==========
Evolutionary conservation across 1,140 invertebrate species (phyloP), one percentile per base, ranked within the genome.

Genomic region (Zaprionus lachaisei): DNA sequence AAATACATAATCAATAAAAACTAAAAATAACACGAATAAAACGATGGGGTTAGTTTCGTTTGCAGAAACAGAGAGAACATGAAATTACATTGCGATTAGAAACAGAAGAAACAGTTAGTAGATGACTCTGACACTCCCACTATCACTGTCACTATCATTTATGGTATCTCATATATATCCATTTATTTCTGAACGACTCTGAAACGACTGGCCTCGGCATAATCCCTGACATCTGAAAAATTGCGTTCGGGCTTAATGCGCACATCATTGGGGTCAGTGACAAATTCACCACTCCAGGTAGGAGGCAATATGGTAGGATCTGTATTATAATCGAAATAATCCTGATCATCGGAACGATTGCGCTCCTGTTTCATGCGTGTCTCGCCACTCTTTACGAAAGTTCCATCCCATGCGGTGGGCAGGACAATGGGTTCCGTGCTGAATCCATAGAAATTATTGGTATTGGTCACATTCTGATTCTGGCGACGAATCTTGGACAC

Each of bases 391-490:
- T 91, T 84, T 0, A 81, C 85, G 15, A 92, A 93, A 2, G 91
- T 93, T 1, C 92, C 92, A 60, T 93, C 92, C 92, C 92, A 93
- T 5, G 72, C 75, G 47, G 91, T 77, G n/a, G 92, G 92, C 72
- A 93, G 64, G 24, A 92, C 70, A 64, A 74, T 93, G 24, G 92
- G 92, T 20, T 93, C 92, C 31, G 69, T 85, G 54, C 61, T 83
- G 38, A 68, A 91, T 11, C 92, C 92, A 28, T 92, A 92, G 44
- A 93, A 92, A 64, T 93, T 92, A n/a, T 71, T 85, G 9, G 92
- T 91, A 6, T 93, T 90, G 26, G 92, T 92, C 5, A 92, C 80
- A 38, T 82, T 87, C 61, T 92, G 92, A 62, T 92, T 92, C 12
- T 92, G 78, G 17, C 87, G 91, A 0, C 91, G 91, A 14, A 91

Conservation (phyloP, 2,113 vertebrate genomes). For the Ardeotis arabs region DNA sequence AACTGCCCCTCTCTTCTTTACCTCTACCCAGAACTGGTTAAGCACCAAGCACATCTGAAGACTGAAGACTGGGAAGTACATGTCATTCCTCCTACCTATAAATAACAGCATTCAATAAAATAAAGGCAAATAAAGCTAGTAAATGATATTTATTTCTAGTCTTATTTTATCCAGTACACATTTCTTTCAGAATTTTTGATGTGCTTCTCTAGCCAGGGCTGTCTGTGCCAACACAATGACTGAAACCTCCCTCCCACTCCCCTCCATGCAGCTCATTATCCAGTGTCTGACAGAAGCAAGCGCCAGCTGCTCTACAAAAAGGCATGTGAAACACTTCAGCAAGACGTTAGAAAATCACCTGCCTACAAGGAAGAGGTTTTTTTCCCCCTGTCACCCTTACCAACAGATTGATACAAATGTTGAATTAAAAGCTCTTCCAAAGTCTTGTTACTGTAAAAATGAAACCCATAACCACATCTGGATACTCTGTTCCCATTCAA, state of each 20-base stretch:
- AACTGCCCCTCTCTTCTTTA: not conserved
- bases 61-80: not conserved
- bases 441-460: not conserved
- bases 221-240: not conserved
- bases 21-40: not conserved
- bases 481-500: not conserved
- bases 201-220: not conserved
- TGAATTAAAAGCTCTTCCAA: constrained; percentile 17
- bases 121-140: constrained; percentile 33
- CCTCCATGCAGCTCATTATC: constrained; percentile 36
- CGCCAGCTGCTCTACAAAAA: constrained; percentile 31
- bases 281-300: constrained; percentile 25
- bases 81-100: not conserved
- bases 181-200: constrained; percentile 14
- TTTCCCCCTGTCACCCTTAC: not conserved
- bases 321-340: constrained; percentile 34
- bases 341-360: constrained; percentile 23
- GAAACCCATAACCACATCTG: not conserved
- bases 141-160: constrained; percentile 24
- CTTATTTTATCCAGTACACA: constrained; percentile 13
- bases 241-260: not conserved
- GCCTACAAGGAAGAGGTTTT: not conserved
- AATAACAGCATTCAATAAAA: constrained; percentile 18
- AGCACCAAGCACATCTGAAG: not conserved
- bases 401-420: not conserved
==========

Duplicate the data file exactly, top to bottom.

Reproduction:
Evolutionary conservation across 1,140 invertebrate species (phyloP), one percentile per base, ranked within the genome.

Genomic region (Zaprionus lachaisei): DNA sequence AAATACATAATCAATAAAAACTAAAAATAACACGAATAAAACGATGGGGTTAGTTTCGTTTGCAGAAACAGAGAGAACATGAAATTACATTGCGATTAGAAACAGAAGAAACAGTTAGTAGATGACTCTGACACTCCCACTATCACTGTCACTATCATTTATGGTATCTCATATATATCCATTTATTTCTGAACGACTCTGAAACGACTGGCCTCGGCATAATCCCTGACATCTGAAAAATTGCGTTCGGGCTTAATGCGCACATCATTGGGGTCAGTGACAAATTCACCACTCCAGGTAGGAGGCAATATGGTAGGATCTGTATTATAATCGAAATAATCCTGATCATCGGAACGATTGCGCTCCTGTTTCATGCGTGTCTCGCCACTCTTTACGAAAGTTCCATCCCATGCGGTGGGCAGGACAATGGGTTCCGTGCTGAATCCATAGAAATTATTGGTATTGGTCACATTCTGATTCTGGCGACGAATCTTGGACAC

Each of bases 391-490:
- T 91, T 84, T 0, A 81, C 85, G 15, A 92, A 93, A 2, G 91
- T 93, T 1, C 92, C 92, A 60, T 93, C 92, C 92, C 92, A 93
- T 5, G 72, C 75, G 47, G 91, T 77, G n/a, G 92, G 92, C 72
- A 93, G 64, G 24, A 92, C 70, A 64, A 74, T 93, G 24, G 92
- G 92, T 20, T 93, C 92, C 31, G 69, T 85, G 54, C 61, T 83
- G 38, A 68, A 91, T 11, C 92, C 92, A 28, T 92, A 92, G 44
- A 93, A 92, A 64, T 93, T 92, A n/a, T 71, T 85, G 9, G 92
- T 91, A 6, T 93, T 90, G 26, G 92, T 92, C 5, A 92, C 80
- A 38, T 82, T 87, C 61, T 92, G 92, A 62, T 92, T 92, C 12
- T 92, G 78, G 17, C 87, G 91, A 0, C 91, G 91, A 14, A 91

Conservation (phyloP, 2,113 vertebrate genomes). For the Ardeotis arabs region DNA sequence AACTGCCCCTCTCTTCTTTACCTCTACCCAGAACTGGTTAAGCACCAAGCACATCTGAAGACTGAAGACTGGGAAGTACATGTCATTCCTCCTACCTATAAATAACAGCATTCAATAAAATAAAGGCAAATAAAGCTAGTAAATGATATTTATTTCTAGTCTTATTTTATCCAGTACACATTTCTTTCAGAATTTTTGATGTGCTTCTCTAGCCAGGGCTGTCTGTGCCAACACAATGACTGAAACCTCCCTCCCACTCCCCTCCATGCAGCTCATTATCCAGTGTCTGACAGAAGCAAGCGCCAGCTGCTCTACAAAAAGGCATGTGAAACACTTCAGCAAGACGTTAGAAAATCACCTGCCTACAAGGAAGAGGTTTTTTTCCCCCTGTCACCCTTACCAACAGATTGATACAAATGTTGAATTAAAAGCTCTTCCAAAGTCTTGTTACTGTAAAAATGAAACCCATAACCACATCTGGATACTCTGTTCCCATTCAA, state of each 20-base stretch:
- AACTGCCCCTCTCTTCTTTA: not conserved
- bases 61-80: not conserved
- bases 441-460: not conserved
- bases 221-240: not conserved
- bases 21-40: not conserved
- bases 481-500: not conserved
- bases 201-220: not conserved
- TGAATTAAAAGCTCTTCCAA: constrained; percentile 17
- bases 121-140: constrained; percentile 33
- CCTCCATGCAGCTCATTATC: constrained; percentile 36
- CGCCAGCTGCTCTACAAAAA: constrained; percentile 31
- bases 281-300: constrained; percentile 25
- bases 81-100: not conserved
- bases 181-200: constrained; percentile 14
- TTTCCCCCTGTCACCCTTAC: not conserved
- bases 321-340: constrained; percentile 34
- bases 341-360: constrained; percentile 23
- GAAACCCATAACCACATCTG: not conserved
- bases 141-160: constrained; percentile 24
- CTTATTTTATCCAGTACACA: constrained; percentile 13
- bases 241-260: not conserved
- GCCTACAAGGAAGAGGTTTT: not conserved
- AATAACAGCATTCAATAAAA: constrained; percentile 18
- AGCACCAAGCACATCTGAAG: not conserved
- bases 401-420: not conserved